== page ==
This database consists of a set of 945 taxa (family, subfamily, tribe, genus or rarely an unusual species), each of which is coded for 324 characters with from 1 to 14 character states (usually 2 or 3) plus six additional text characters, which include a short statement on geographic distribution, notes on general biology (habitat, feeding habits etc.), alternate group name(s) (synonymy), and a list of references pertaining to that taxon. Because many of the larger families were broken up into several separately-coded taxa (up to 64 of them in Chrysomelidae), an additional set of family-level taxa were coded by using the ‘Output Summary’ option in INTKEY (combining the matrices for individual components). These taxa, in combination with those families which have not been subdivided, are used for family-level interrogation (by using the toolbar button ‘Restrict taxa to families’) but this family-level subset is not as useful for identification. Notes on phylogenetic relationships and classification were meant to be included for all family-level taxa; because of time constraints, however, only a portion of these have been completed. Hopefully, a more complete and updated set of comments will be included in the next release.
Because this interactive tool and database has been developed to meet the needs of a variety of users, the characters used range from those easily observable with minimal magnification (e.g. relative lengths and widths of major body segments, number of antennomeres) to those requiring complete dissection and high magnification. In general, characters of the second group have been given lower ‘reliabilities’ and thus do not usually appear at the top of the lists which are automatically produced during the course of an identification. The character ‘ommatidium (type)’ would almost never be used in an identification, since it requires special preservation and preparation; it is included in the matrix because of its importance in phylogenetic studies. Aedeagal characters, on the other hand, require clearing and dissection but may be very useful in separating externally similar taxa belonging to very different groups (e.g. Leiodidae versus Phalacridae).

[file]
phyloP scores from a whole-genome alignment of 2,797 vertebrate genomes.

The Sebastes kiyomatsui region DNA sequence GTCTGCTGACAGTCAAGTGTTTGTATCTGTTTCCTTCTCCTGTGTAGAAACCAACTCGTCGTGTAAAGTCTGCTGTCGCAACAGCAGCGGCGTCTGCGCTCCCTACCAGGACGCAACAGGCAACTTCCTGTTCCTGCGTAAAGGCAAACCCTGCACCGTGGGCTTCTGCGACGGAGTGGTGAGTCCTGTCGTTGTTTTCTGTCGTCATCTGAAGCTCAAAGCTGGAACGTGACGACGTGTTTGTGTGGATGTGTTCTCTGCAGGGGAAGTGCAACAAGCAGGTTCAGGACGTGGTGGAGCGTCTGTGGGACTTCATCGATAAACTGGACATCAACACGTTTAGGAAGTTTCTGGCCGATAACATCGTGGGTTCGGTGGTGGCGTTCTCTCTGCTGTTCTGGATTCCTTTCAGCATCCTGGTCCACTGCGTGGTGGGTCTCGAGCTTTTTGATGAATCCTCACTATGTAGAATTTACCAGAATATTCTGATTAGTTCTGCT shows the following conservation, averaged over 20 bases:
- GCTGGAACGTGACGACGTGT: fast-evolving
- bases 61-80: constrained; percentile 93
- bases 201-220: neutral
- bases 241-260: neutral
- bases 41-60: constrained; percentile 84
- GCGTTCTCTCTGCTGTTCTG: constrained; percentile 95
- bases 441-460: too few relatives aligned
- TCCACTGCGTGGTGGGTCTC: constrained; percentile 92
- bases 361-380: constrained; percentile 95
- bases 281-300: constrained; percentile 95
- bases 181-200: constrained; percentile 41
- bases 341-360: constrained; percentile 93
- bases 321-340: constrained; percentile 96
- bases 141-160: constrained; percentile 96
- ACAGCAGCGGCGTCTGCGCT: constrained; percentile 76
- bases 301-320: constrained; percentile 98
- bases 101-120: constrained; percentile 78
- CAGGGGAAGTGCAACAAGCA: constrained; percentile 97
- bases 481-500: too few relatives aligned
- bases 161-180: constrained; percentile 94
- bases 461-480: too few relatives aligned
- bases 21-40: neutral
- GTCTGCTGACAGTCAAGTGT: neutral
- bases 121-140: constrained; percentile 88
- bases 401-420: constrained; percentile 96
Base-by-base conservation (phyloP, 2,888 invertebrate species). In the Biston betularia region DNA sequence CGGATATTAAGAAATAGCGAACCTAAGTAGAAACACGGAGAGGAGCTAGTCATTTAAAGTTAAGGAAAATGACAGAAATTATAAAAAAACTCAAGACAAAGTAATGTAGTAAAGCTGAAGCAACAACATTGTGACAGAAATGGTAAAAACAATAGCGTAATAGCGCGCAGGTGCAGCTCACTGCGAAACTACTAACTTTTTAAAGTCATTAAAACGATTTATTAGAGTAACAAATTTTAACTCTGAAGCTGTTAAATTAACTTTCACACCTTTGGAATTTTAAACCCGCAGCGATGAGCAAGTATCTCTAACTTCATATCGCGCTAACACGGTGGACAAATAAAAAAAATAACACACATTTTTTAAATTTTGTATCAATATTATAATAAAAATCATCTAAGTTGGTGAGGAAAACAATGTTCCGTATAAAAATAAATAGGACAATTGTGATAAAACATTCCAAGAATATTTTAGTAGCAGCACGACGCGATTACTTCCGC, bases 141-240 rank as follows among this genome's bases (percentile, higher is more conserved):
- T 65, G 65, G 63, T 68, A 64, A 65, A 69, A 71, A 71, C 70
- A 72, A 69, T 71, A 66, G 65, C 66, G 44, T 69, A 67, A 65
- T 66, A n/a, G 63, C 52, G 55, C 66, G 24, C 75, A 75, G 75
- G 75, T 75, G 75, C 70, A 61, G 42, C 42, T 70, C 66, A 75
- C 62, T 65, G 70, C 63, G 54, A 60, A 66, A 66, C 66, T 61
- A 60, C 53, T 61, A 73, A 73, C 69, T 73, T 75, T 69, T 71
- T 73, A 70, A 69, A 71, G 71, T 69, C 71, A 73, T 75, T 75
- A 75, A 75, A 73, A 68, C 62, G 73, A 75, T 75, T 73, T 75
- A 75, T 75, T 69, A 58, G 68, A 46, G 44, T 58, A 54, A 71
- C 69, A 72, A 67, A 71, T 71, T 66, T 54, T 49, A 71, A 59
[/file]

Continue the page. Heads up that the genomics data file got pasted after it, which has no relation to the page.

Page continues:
Many of the characters used here have clear-cut states, while other are a bit ‘fuzzy’. Several of the latter group are three-state ‘ordered’ characters, with state 2 being intermediate between 1 and 3. Examples are ‘body: strongly flattened, slightly flattened to moderately convex, strongly convex’ or ‘procoxal cavity: strongly transverse, slightly transverse, circular or longer than wide’. When in doubt, two states can be selected instead of one.
Several characters require a measurement or the ratio of two measurements to be placed in a box. At first glance this looks like a character to avoid; however the variation in size and body type in Coleoptera makes such characters quite useful in eliminating many taxa from consideration. Since a range of measurements or ratios can be used (e.g. 2–5 mm, 1.6–1.9), the figures do not have to be exact, and the Windows Calculator can be accessed to assist with calculations.
Except in a very few groups where material was rare or unavailable for study, character states were coded from both dried (pinned or pointed) specimens and those which have been macerated and cleared with potassium hydroxide (and occasionally bleached) and then completely dissected to reveal details of mouthparts, hindwings, male genitalia and internal cuticular apodemes. Comparisons were also made with published figures and descriptions. In a very few instances, specimens were not available for dissection and character states were obtained from external examination alone, making it necessary to code some characters as ‘unknown’. The ovipositor and female internal tract were not studied and no characters have been based on these structures.